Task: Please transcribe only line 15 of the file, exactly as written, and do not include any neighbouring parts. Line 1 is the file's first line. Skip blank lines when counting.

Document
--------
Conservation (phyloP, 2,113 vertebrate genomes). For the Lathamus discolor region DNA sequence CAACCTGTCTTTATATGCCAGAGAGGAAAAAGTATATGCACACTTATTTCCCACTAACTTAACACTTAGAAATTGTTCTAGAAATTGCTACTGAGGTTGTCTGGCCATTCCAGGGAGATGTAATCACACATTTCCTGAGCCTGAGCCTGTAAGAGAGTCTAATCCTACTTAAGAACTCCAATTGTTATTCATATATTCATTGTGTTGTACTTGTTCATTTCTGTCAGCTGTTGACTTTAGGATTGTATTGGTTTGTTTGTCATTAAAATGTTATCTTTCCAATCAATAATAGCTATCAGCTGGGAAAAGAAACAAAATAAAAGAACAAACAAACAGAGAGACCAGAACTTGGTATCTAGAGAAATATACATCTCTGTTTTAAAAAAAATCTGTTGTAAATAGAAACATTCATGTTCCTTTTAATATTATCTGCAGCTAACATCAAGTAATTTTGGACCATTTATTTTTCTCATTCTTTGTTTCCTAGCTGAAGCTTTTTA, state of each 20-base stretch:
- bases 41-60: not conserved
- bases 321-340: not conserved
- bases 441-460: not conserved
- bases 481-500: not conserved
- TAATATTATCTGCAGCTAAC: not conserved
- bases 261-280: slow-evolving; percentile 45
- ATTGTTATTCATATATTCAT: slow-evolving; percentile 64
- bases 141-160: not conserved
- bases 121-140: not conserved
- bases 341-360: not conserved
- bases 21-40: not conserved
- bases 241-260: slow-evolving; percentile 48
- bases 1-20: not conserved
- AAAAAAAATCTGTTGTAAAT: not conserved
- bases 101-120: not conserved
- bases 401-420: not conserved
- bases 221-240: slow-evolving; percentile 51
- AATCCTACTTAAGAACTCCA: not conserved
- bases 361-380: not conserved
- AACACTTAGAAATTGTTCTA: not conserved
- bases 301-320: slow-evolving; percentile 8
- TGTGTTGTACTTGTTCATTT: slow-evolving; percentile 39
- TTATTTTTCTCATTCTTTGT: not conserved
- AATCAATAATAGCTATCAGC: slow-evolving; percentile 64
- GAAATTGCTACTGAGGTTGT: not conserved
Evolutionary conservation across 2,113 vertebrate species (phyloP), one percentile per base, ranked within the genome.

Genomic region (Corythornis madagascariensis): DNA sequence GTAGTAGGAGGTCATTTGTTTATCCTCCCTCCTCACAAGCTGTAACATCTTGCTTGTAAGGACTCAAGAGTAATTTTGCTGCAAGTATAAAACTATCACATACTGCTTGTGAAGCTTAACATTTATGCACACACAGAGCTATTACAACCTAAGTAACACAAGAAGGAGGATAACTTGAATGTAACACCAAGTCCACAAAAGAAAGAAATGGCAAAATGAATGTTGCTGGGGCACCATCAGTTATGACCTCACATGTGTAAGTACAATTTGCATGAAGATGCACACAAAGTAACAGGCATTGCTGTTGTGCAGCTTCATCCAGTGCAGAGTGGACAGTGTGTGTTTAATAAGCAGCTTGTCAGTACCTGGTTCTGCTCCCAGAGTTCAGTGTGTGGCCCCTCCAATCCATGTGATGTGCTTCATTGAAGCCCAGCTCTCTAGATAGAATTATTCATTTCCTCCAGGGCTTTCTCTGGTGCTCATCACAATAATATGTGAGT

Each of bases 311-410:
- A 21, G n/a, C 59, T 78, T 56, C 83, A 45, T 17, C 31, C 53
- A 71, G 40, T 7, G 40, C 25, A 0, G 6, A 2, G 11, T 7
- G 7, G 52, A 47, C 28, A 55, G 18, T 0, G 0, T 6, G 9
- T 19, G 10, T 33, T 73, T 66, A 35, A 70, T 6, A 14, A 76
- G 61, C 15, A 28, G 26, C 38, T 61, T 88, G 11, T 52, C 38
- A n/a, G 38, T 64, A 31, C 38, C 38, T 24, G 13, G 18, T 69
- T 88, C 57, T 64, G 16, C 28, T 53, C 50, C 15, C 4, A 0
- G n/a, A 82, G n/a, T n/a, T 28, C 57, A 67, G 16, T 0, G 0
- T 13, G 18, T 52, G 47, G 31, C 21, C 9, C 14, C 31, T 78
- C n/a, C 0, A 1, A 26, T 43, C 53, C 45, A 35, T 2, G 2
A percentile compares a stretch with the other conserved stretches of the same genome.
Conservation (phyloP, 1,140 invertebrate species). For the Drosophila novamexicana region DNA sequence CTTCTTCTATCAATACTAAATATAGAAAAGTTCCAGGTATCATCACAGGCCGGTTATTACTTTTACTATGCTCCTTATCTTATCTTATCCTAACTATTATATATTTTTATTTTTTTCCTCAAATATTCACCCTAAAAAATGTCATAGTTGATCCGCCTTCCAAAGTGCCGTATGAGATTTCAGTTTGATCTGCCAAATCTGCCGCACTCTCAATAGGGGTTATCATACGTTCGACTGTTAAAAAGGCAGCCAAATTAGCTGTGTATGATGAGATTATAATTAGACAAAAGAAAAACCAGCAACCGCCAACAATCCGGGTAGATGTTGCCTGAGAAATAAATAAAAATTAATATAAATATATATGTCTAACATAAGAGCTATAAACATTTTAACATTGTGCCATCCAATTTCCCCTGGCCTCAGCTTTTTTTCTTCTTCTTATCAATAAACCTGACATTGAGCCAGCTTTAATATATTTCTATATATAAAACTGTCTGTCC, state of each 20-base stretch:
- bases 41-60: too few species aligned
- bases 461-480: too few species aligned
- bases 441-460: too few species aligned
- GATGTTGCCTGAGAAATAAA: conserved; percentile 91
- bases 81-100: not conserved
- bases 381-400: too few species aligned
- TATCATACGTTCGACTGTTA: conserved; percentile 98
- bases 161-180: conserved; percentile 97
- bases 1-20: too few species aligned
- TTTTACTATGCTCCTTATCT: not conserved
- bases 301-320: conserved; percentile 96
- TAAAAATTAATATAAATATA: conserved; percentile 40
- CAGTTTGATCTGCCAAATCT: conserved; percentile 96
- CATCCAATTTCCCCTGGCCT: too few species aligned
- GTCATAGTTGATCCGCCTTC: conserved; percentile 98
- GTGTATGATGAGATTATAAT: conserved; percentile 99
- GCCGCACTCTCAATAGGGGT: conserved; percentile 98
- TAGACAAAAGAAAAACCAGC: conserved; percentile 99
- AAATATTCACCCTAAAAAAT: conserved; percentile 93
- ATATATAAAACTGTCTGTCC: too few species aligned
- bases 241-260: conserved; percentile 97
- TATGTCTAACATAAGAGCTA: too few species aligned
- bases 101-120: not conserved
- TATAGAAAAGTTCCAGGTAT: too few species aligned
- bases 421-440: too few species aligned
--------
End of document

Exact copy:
- AAAAAAAATCTGTTGTAAAT: not conserved